Florida legislation would admit more Black farmers into medical cannabis industry | Cannabis News | Orlando

The state is dragging its feet on promises to bring Black farmers into the booming cannabis industry, and some Florida lawmakers want to change that. After the state finally chose one Black farmer to receive a license to grow and dispense medical cannabis last year, two bills coming up for consideration during the 2023 legislative session propose to significantly expand the field.

The 2017 law implementing Florida’s cannabis program included a provision that one Medical Marijuana Treatment Center license must go to a farmer who had received a settlement in the Pigford v. Glickman case. Plaintiffs in that decades-old lawsuit alleged the United States Department of Agriculture discriminated against Black farmers when doling out loans and assistance.

After a five-year delay, the Florida Department of Health issued a license for a Pigford applicant in September. The winner was Terry Donnell Gwinn, a farmer in north Florida. The 11 other Pigford applicants who weren’t selected have since challenged the state’s decision.

Orlando Rep. Bruce Antone and some of his Democratic colleagues want to help out the rejected farmers. House Bill 493 would award licenses to the applicants who were denied during the Pigford process. It would also allow descendants of the Pigford litigants to apply for licenses as part of this protected class. Under the legislation, Pigford litigants, their descendants, and the joint venture partners of Pigford applicants would get the maximum points possible for their diversity plans when applying for licenses. The Office of Medical Marijuana Use employs a point system for selecting applications.

One of the rejected applicants, Leona Robinson from Escambia County, highlights the need to expand the license pool, Rep. Antone told Orlando Weekly.

“In the case of Ms. Leona Robinson, who I’m trying to help with this bill, she is 100 years old,” Antone said. “She is not out there with a till trying to grow any crop, but she does use her land for timber harvesting. And so this bill would allow her descendant to apply for a license as a Pigford farmer.”

The Pigford case alleged discrimination by the USDA between 1981 and 1996. It was first settled more than two decades ago, in 1999. Many of the farmers who received settlements are in their 80s or older.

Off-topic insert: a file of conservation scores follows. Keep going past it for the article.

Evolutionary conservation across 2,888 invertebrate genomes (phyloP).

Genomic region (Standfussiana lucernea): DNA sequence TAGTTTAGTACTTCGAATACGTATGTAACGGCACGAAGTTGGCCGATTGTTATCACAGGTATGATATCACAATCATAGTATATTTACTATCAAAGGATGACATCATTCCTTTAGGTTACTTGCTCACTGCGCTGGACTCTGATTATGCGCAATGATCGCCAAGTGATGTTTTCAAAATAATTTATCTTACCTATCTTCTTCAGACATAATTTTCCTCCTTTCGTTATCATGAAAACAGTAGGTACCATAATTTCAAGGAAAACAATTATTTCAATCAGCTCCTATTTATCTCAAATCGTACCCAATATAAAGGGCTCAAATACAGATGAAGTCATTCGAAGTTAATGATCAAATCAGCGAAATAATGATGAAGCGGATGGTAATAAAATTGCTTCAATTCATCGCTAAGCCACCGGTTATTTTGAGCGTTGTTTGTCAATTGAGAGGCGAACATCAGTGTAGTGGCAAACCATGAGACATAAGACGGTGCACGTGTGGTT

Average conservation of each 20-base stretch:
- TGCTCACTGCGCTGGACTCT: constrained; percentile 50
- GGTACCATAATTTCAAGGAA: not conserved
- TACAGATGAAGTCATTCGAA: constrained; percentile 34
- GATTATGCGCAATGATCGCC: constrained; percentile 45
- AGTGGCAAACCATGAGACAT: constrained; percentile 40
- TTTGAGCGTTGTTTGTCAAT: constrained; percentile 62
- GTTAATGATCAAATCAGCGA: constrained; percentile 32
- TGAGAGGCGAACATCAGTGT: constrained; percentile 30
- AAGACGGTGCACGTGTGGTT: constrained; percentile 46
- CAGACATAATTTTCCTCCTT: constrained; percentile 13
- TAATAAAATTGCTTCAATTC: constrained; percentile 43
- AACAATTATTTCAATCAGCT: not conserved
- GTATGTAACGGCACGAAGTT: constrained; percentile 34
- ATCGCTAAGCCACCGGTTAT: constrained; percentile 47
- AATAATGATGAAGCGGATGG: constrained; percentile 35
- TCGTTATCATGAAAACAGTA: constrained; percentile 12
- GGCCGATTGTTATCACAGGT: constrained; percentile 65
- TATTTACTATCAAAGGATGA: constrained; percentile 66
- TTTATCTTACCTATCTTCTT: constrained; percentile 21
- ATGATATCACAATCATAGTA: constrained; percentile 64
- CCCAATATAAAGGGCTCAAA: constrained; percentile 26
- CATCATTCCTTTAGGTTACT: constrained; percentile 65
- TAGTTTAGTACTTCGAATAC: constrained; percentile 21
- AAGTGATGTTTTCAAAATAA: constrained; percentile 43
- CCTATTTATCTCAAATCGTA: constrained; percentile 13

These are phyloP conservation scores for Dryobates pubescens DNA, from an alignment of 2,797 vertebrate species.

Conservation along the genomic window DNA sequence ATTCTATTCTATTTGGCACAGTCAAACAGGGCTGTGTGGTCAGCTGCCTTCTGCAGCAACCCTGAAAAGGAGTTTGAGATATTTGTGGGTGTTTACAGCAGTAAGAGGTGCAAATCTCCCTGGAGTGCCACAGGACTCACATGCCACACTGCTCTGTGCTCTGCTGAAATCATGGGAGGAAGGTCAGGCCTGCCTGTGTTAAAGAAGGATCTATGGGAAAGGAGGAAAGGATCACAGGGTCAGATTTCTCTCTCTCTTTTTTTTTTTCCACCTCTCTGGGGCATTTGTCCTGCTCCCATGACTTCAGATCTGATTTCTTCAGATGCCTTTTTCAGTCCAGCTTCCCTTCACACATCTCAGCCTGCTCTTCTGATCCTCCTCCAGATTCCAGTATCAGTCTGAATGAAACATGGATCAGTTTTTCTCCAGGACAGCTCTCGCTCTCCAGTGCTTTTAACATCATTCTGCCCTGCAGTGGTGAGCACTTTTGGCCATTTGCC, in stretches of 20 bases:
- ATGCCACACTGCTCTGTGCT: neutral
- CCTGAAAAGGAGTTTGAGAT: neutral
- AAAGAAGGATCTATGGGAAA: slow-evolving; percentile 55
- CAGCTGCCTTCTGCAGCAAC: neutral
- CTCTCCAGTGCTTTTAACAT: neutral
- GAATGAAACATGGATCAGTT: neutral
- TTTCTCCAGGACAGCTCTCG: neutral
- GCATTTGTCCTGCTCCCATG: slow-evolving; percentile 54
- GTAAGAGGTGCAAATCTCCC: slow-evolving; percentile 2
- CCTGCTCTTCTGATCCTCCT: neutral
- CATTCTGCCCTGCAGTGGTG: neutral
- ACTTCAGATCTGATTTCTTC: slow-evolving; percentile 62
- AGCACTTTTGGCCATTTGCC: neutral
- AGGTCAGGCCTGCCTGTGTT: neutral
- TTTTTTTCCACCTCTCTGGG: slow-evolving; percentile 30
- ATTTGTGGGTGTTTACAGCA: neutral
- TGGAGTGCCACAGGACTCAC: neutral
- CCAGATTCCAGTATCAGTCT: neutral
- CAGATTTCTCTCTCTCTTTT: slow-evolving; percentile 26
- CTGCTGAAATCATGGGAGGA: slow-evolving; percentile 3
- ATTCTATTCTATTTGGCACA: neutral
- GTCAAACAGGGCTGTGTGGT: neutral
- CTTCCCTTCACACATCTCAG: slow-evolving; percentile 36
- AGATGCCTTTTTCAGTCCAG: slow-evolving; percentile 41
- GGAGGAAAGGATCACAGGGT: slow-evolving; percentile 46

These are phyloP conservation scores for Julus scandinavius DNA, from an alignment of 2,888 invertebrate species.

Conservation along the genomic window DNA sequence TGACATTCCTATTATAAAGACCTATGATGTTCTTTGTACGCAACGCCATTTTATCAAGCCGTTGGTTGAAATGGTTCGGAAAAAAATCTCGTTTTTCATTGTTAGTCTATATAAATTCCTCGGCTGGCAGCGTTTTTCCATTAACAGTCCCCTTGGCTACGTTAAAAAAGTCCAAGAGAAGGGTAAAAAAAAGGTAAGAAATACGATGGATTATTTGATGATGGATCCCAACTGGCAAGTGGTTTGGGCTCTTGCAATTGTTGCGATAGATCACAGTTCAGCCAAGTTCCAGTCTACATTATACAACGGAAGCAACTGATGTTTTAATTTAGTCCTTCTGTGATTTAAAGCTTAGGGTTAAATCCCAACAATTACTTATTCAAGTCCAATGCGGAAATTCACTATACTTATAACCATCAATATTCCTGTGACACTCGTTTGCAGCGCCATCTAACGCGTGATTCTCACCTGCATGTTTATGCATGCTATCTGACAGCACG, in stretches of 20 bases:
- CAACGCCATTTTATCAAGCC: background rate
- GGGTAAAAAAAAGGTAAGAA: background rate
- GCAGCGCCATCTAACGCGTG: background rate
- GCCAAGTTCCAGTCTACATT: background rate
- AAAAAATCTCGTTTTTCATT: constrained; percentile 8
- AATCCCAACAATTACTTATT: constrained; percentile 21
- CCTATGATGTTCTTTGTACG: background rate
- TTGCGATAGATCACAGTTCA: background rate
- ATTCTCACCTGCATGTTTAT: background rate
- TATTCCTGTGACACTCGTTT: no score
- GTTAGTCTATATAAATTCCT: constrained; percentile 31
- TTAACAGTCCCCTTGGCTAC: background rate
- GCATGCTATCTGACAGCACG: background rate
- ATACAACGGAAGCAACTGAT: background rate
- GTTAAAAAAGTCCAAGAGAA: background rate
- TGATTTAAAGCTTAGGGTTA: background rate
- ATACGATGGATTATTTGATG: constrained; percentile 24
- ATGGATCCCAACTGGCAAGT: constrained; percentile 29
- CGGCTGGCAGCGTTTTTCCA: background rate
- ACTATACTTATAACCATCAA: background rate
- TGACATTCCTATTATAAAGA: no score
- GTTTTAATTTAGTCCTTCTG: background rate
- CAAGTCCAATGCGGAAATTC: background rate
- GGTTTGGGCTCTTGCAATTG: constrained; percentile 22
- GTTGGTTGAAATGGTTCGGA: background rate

Florida’s lack of haste selecting a Pigford farmer has added insult to injury. An 84-year-old Ocala resident, Moton Hopkins, received the highest score on his application but died while waiting for the license to be issued.

“Any interest Mr. Hopkins had in the MMTC application ceased upon Mr. Hopkins’ death, as the licensure qualifications are personal to Mr. Hopkins and do not flow to third parties,” health officials wrote in denying his application. 

Lawyers for the team behind Hopkins’ application challenged the decision, arguing that the denial is “fundamentally inconsistent” with the Pigford settlement, which “recognized that the heirs of an identified and qualified farmer are intended beneficiaries.” 

In February, an administrative law judge sided with the state in its denial of Hopkins’ application. Hopkins’ lawyers intend to appeal the decision.

Another bill, Senate Bill 1356, also would award licenses to Pigford applicants. St. Petersburg Sen. Darryl Rouson, sponsor of SB 1356, has worked for years to get a license to a Black farmer in Florida. Unlike Rep. Antone’s bill, Rouson’s measure does not include heirs to the Pigford litigants. Antone says he and Rouson haven’t yet spoken about their similar pieces of legislation.

Antone’s and Rouson’s bills resemble language in the law implementing the medical cannabis program. The 2017 law offered licenses to applicants who were denied entry into the 2014 low-THC cannabis program, which preceded the voter-approved medical program. In 2018 and 2019, the Department of Health issued nine licenses to those applicants. 

Although it acted faster than with the Pigford applicants, the Department of Health was slow in issuing those nine licenses as well. It was finally jolted into action after a 2018 ruling by Administrative Law Judge John Van Laningham, who excoriated the Office of Medical Marijuana Use’s point system for selecting applications.

“The Master Spreadsheet and Score Card are not modern-day Tablets of Stone upon which the inerrant Law was inscribed by the hand of the Almighty Bureaucrat,” Van Laningham wrote in his recommended order.

Florida has only issued 22 medical cannabis licenses, although it plans to issue another 22 this year. The Department of Health has said a 2021 Supreme Court case challenging the program’s vertical-integration setup for Medical Marijuana Treatment Centers caused the years-long holdup. Still, Antone says only a select few are participating in the billion-dollar industry.

“We’ve got some legislation now that will hopefully allow additional African American farmers, meaning folks that are descendants of the Pigford farmers, to take advantage of this opportunity and make some money selling medical marijuana.”

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